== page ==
View Article and Find Full Text PDF

Download full-text PDF

Source
http://dx.doi.org/10.1002/smll.201603142DOI Listing
September 2017

Double-Layer Graphene Outperforming Monolayer as Catalyst on Silicon Photocathode for Hydrogen Production.

ACS Appl Mater Interfaces 2017 Feb 20;9(4):3570-3580. Epub 2017 Jan 20.

Department of Materials Science and Engineering, Seoul National University , Seoul 08 826, Republic of Korea.

Photoelectrochemical cells are used to split hydrogen and oxygen from water molecules to generate chemical fuels to satisfy our ever-increasing energy demands. However, it is a major challenge to design efficient catalysts to use in the photoelectochemical process. Recently, research has focused on carbon-based catalysts, as they are nonprecious and environmentally benign. Interesting advances have also been made in controlling nanostructure interfaces and in introducing new materials as catalysts in the photoelectrochemical cell. However, these catalysts have as yet unresolved issues involving kinetics and light-transmittance. In this work, we introduce high-transmittance graphene onto a planar p-Si photocathode to produce a hydrogen evolution reaction to dramatically enhance photon-to-current efficiency. Interestingly, double-layer graphene/Si exhibits noticeably improved photon-to-current efficiency and modifies the band structure of the graphene/Si photocathode. On the basis of in-depth electrochemical and electrical analyses, the band structure of graphene/Si was shown to result in a much lower work function than Si, accelerating the electron-to-hydrogen production potential. Specifically, plasma-treated double-layer graphene exhibited the best performance and the lowest work function. We electrochemically analyzed the mechanism at work in the graphene-assisted photoelectrode. Atomistic calculations based on the density functional theory were also carried out to more fully understand our experimental observations. We believe that investigation of the underlying mechanism in this high-performance electrode is an important contribution to efforts to develop high-efficiency metal-free carbon-based catalysts for photoelectrochemical cell hydrogen production.
View Article and Find Full Text PDF

Download full-text PDF

Source
http://dx.doi.org/10.1021/acsami.6b11750DOI Listing
February 2017

Nanoscale Direct Mapping of Noise Source Activities on Graphene Domains.

ACS Nano 2016 11 11;10(11):10135-10142. Epub 2016 Nov 11.

Center for Electricity & Magnetism, Korea Research Institute of Standards and Science , Daejeon 305-340, Korea.

An electrical noise is one of the key parameters determining the performance of modern electronic devices. However, it has been extremely difficult, if not impossible, to image localized noise sources or their activities in such devices. We report a "noise spectral imaging" strategy to map the activities of localized noise sources in graphene domains. Using this method, we could quantitatively estimate sheet resistances and noise source densities inside graphene domains, on domain boundaries and on the edge of graphene. The results show high activities of noise sources and large sheet resistance values at the domain boundary and edge of graphene. Additionally, we showed that the top layer in double-layer graphene had lower noises than single-layer graphene. This work provides valuable insights about the electrical noises of graphene. Furthermore, the capability to directly map noise sources in electronic channels can be a major breakthrough in electrical noise research in general.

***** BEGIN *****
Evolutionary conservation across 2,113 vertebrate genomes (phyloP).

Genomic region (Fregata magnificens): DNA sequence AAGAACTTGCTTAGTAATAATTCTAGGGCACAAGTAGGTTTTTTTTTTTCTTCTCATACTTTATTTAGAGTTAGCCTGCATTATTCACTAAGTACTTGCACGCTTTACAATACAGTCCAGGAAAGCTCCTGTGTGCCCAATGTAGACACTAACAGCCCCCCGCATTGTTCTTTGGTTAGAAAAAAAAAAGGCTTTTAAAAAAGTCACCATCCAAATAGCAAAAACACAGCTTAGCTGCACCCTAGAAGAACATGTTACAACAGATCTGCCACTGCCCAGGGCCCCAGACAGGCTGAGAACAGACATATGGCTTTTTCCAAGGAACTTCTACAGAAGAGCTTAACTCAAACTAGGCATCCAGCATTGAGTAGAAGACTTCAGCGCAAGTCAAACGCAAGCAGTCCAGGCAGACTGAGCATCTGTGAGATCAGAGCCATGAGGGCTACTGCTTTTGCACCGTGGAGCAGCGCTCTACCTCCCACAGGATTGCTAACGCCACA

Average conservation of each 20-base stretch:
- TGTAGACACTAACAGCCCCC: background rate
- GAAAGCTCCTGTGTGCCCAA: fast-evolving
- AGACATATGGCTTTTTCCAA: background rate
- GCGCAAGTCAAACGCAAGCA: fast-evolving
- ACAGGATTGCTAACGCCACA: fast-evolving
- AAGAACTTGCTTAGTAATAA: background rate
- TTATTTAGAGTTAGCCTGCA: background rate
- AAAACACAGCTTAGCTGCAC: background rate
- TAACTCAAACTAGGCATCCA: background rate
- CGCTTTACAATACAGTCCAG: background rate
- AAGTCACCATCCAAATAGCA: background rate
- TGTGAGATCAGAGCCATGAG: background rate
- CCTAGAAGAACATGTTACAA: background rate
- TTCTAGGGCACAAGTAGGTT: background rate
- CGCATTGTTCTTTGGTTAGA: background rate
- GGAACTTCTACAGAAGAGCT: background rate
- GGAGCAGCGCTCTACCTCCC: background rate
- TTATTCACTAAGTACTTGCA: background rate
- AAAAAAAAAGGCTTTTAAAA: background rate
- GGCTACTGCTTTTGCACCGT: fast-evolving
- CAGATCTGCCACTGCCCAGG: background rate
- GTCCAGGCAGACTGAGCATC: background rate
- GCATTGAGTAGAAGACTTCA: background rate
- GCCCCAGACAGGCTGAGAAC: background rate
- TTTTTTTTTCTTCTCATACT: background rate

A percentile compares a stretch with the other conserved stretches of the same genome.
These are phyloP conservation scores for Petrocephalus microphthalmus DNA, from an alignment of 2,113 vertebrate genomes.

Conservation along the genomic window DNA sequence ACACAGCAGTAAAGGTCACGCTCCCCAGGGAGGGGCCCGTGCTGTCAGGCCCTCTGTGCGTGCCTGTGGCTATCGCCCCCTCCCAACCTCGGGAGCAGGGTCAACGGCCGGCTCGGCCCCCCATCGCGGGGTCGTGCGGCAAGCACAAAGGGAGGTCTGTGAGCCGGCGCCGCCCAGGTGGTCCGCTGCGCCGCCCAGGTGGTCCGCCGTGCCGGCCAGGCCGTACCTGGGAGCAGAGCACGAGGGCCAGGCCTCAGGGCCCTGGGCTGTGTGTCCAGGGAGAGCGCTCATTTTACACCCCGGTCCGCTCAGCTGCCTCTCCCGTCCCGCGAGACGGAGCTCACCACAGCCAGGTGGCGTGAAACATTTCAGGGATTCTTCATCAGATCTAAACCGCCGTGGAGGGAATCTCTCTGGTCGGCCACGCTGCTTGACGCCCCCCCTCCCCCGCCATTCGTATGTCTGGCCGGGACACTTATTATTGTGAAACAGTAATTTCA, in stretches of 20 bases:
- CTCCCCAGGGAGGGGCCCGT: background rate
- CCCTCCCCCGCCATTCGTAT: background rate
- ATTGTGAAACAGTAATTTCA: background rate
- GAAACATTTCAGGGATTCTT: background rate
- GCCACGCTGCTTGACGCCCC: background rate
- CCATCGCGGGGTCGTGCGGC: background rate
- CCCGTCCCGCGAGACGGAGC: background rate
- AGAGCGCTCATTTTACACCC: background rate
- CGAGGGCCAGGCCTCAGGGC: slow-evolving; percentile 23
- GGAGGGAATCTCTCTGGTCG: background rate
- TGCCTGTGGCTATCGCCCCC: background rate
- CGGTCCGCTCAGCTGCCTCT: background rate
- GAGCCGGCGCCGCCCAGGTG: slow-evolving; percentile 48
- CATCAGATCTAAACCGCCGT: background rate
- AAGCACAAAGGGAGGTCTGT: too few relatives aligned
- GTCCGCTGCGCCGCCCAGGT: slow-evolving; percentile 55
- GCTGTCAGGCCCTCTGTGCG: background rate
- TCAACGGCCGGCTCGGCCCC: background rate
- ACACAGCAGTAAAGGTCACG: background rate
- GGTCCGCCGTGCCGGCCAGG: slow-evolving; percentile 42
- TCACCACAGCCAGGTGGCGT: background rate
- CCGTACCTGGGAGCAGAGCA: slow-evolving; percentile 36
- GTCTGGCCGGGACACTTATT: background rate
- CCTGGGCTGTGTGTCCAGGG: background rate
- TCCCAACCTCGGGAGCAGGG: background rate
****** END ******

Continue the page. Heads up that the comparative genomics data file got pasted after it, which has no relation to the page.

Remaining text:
View Article and Find Full Text PDF

Download full-text PDF

Source
http://dx.doi.org/10.1021/acsnano.6b05288DOI Listing
November 2016

Hydrogenated monolayer graphene with reversible and tunable wide band gap and its field-effect transistor.

Nat Commun 2016 11 10;7:13261. Epub 2016 Nov 10.

Department of Materials Science and Engineering, Yonsei University, 50 Yonsei, Seodaemun, Seoul 03722, Korea.

Graphene is currently at the forefront of cutting-edge science and technology due to exceptional electronic, optical, mechanical, and thermal properties. However, the absence of a sizeable band gap in graphene has been a major obstacle for application. To open and control a band gap in functionalized graphene, several gapping strategies have been developed. In particular, hydrogen plasma treatment has triggered a great scientific interest, because it has been known to be an efficient way to modify the surface of single-layered graphene and to apply for standard wafer-scale fabrication. Here we show a monolayer chemical-vapour-deposited graphene hydrogenated by indirect hydrogen plasma without structural defect and we demonstrate that a band gap can be tuned as wide as 3.9 eV by varying hydrogen coverage. We also show a hydrogenated graphene field-effect transistor, showing that on/off ratio changes over three orders of magnitude at room temperature.